A brief history:
614 - Birth of Princess Hild. She lived at the court of her great uncle Edwin of Northumbria
627 - Hild and Edwin were baptised at York on Easter Eve by Bishop Paulinus.
647 - St Hild's Church founded in South Shields by St Aidan, Bishop of Lindisfarne on 15 acres of land endowed by King Oswin, with Hild, now a nun, in charge of the work.
649 - Hild transferred to Hartlepool to succeed Abbess Hieu.
657 - Hild founded a double-monastery (for monks and nuns) at Whitby, a place which became famous for learning and religion.
680 - Death of Hild on 17th November, aged 66.
c865 - The Nunnery of St Hild destroyed by the Danes.
1093 - St Hild first mentioned in the Venerabilibus Patribus Charter.
c1100 - The rebuilding of the church by the Normans.
1154 - The church is mentioned in the Charter of that year.
1204 - A charter of King John mentions the church.
1256 - Chaplain Walter (a monk from Jarrow) in charge of St Hild's Chapelry.
1296 - Robert the Clerk (curate) of St Hild's is mentioned in the Halmote Court Rolls of the Prior of Durham.
1653 - First Extant Register of Births, Marriages and Deaths.
1688 - The Masters and Mariners of Whitby requested permission to build a gallery at their own expense. The request was granted.
1784 - The church was extended at great expense to meet the needs of the rapidly expanding population.
1812 - The chapel of St Hild being greatly dilapidated was rebuilt at a cost of £6,860, a sum which plunged the people of the church into such great difficulty that a special Act of Parliment was passed authorising the levying of church rates until the debt was cleared.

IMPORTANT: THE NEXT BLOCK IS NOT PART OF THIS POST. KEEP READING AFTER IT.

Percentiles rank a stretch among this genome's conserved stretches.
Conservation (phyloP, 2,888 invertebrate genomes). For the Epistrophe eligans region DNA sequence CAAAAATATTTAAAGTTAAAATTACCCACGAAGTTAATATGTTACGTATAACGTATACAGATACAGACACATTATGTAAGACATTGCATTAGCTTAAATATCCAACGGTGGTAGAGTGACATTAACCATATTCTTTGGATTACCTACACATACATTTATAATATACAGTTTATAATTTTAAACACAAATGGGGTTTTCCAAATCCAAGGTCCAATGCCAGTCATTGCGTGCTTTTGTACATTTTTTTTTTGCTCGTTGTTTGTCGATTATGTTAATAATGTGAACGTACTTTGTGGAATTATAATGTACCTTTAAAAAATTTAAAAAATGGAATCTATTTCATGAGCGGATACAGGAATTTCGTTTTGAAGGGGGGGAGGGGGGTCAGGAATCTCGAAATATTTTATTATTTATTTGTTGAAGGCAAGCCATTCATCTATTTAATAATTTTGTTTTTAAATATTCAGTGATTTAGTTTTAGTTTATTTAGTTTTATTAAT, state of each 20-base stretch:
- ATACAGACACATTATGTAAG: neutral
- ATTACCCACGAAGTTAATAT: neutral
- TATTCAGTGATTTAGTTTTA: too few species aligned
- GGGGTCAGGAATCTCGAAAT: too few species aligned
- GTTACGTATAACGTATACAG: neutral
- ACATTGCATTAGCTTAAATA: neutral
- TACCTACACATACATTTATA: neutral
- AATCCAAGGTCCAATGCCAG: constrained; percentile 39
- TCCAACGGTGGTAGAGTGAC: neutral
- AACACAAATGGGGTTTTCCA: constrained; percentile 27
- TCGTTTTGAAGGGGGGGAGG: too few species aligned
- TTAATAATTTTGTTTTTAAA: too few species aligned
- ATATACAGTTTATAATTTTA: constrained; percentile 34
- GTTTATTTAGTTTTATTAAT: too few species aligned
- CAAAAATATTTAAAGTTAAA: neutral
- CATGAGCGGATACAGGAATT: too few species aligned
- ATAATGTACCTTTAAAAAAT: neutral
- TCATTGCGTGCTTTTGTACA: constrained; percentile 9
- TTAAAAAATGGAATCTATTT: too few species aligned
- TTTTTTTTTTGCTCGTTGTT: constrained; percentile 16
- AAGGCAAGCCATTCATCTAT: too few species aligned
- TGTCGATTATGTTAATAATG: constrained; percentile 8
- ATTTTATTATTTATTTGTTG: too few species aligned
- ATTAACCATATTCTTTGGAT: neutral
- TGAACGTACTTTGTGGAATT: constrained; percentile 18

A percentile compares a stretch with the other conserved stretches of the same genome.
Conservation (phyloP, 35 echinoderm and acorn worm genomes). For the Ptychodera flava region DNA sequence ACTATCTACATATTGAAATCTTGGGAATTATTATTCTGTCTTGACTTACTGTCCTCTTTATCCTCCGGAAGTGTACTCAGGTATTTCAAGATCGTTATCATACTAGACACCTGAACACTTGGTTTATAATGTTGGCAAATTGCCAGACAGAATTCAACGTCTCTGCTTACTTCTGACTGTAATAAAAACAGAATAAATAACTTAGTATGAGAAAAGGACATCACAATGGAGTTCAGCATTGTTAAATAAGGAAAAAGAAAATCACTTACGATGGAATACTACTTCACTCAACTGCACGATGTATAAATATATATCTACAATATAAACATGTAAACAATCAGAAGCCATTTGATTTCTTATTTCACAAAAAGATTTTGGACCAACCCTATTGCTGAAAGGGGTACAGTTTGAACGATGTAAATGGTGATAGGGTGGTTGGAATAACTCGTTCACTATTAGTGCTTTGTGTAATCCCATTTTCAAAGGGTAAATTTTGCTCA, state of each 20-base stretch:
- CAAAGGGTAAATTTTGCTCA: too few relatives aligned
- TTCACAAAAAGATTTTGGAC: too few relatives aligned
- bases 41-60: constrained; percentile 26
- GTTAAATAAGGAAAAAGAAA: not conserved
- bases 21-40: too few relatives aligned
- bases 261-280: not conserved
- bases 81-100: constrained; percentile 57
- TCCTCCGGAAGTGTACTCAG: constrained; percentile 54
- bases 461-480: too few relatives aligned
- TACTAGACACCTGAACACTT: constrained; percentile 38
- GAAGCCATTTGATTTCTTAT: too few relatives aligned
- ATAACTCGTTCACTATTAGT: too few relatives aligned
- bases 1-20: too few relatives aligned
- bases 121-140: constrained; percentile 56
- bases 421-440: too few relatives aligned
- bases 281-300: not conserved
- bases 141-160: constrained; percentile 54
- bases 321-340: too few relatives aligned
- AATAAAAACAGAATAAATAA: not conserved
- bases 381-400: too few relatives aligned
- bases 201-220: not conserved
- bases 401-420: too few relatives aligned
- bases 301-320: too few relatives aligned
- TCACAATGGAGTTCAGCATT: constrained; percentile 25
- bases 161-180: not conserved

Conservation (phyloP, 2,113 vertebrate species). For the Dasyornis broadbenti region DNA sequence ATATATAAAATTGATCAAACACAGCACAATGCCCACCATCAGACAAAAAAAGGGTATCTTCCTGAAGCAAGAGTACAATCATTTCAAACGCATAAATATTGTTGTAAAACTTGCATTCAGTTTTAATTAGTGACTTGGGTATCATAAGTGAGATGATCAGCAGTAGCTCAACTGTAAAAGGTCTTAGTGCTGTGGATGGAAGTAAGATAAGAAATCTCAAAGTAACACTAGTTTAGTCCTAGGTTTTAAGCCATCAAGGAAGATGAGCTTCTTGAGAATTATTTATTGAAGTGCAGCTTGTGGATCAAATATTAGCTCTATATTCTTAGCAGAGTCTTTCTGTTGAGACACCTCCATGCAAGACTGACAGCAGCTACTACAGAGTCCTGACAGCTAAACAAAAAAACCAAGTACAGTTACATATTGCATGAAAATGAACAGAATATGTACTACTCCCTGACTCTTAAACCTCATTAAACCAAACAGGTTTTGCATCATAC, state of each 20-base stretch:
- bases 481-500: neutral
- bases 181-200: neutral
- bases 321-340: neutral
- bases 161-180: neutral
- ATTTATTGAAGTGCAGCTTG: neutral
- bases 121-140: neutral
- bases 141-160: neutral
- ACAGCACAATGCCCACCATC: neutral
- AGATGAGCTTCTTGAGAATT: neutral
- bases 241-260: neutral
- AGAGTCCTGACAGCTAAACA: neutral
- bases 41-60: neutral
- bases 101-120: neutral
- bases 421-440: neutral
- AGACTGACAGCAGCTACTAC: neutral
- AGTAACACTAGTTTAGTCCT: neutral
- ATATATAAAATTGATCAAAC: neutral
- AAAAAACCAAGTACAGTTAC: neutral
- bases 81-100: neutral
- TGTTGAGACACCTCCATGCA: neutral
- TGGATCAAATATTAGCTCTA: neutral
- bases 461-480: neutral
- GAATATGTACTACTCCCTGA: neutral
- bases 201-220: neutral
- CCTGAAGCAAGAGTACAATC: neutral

1819 - The church was consecrated by the Bishop of Oxford on 30th July.
1845 - The Chapelry of St Hild separated from the Parish of Jarrow, and became a Parish in its own right - the Parish Church of South Shields.
1881 - The old three decker pulpit was replaced with the present victorian-gothic style pulpit. It is made of oak and scrolled brass, and stands on a pedestal of black and green marble and Caen stone.
1895 - The Song Room was added to the south side of the church, built to drawings by Joseph Hall Morton at the cost of £280.
1941 - The church was extensively damaged during WWII by enemy planes on an air raid on the town centre.
1949 - Restoration work completed.
1978 - The church was extensively re-ordered in line with modern liturgical thinking. The High Altar was brought down from the east wall to form a Nave Altar resting upon a wooden dais.
1991 - A screen was built at the west end of the church and a visitors' centre was formed, the font being re-positioned in the Lady Chapel. The screen is dedicated to Canon Gordon Berriman - Vicar of St Hilda's from 1958-1976.
1998 - St Hilda's was awarded £241,800 from Heritage Lottery Funding to enable a major resoration scheme to be carried out to the outside of the building. Matching funding was made available through the Single Regeneration Budget for the re-ordering and upgrading of the church yard.
1999 - Restoration works were completed and included partial re-roofing, restoration and re-decoration of windows, rebuilding of gate piers with the introduction of new church gates. The bells were also restored with help from the Durham & Newcastle Diocesan Association of Church Bellringers.
2004 - Restoration of the fine T C Lewis organ by Harrison & Harrison, Durham at a cost £114,000.